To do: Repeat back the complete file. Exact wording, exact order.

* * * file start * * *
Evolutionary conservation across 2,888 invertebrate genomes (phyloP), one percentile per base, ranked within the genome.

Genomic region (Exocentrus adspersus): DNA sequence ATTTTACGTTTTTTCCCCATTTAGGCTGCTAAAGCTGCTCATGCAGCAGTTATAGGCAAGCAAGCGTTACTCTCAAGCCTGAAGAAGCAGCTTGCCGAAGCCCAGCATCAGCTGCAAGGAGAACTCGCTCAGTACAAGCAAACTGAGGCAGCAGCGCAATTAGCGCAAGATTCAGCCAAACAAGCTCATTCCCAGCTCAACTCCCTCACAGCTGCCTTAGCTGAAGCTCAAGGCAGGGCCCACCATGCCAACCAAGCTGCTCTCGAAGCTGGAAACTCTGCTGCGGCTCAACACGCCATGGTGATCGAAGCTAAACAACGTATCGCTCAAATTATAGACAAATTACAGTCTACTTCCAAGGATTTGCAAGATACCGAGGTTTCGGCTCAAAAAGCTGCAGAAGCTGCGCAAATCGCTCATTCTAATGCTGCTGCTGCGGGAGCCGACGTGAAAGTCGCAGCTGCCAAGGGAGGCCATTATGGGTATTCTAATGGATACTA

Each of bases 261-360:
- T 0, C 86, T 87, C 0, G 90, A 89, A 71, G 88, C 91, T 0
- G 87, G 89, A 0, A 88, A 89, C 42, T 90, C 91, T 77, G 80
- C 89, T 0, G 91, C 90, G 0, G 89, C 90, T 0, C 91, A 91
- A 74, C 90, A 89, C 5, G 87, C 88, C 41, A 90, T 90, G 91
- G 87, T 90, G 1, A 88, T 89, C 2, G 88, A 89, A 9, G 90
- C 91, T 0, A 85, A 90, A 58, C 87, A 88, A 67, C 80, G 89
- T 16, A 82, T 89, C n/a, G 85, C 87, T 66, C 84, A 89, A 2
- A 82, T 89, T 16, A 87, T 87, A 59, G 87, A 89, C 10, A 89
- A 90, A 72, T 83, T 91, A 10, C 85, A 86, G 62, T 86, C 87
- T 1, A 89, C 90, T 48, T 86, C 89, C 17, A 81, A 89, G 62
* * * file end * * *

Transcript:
Evolutionary conservation across 2,888 invertebrate genomes (phyloP), one percentile per base, ranked within the genome.

Genomic region (Exocentrus adspersus): DNA sequence ATTTTACGTTTTTTCCCCATTTAGGCTGCTAAAGCTGCTCATGCAGCAGTTATAGGCAAGCAAGCGTTACTCTCAAGCCTGAAGAAGCAGCTTGCCGAAGCCCAGCATCAGCTGCAAGGAGAACTCGCTCAGTACAAGCAAACTGAGGCAGCAGCGCAATTAGCGCAAGATTCAGCCAAACAAGCTCATTCCCAGCTCAACTCCCTCACAGCTGCCTTAGCTGAAGCTCAAGGCAGGGCCCACCATGCCAACCAAGCTGCTCTCGAAGCTGGAAACTCTGCTGCGGCTCAACACGCCATGGTGATCGAAGCTAAACAACGTATCGCTCAAATTATAGACAAATTACAGTCTACTTCCAAGGATTTGCAAGATACCGAGGTTTCGGCTCAAAAAGCTGCAGAAGCTGCGCAAATCGCTCATTCTAATGCTGCTGCTGCGGGAGCCGACGTGAAAGTCGCAGCTGCCAAGGGAGGCCATTATGGGTATTCTAATGGATACTA

Each of bases 261-360:
- T 0, C 86, T 87, C 0, G 90, A 89, A 71, G 88, C 91, T 0
- G 87, G 89, A 0, A 88, A 89, C 42, T 90, C 91, T 77, G 80
- C 89, T 0, G 91, C 90, G 0, G 89, C 90, T 0, C 91, A 91
- A 74, C 90, A 89, C 5, G 87, C 88, C 41, A 90, T 90, G 91
- G 87, T 90, G 1, A 88, T 89, C 2, G 88, A 89, A 9, G 90
- C 91, T 0, A 85, A 90, A 58, C 87, A 88, A 67, C 80, G 89
- T 16, A 82, T 89, C n/a, G 85, C 87, T 66, C 84, A 89, A 2
- A 82, T 89, T 16, A 87, T 87, A 59, G 87, A 89, C 10, A 89
- A 90, A 72, T 83, T 91, A 10, C 85, A 86, G 62, T 86, C 87
- T 1, A 89, C 90, T 48, T 86, C 89, C 17, A 81, A 89, G 62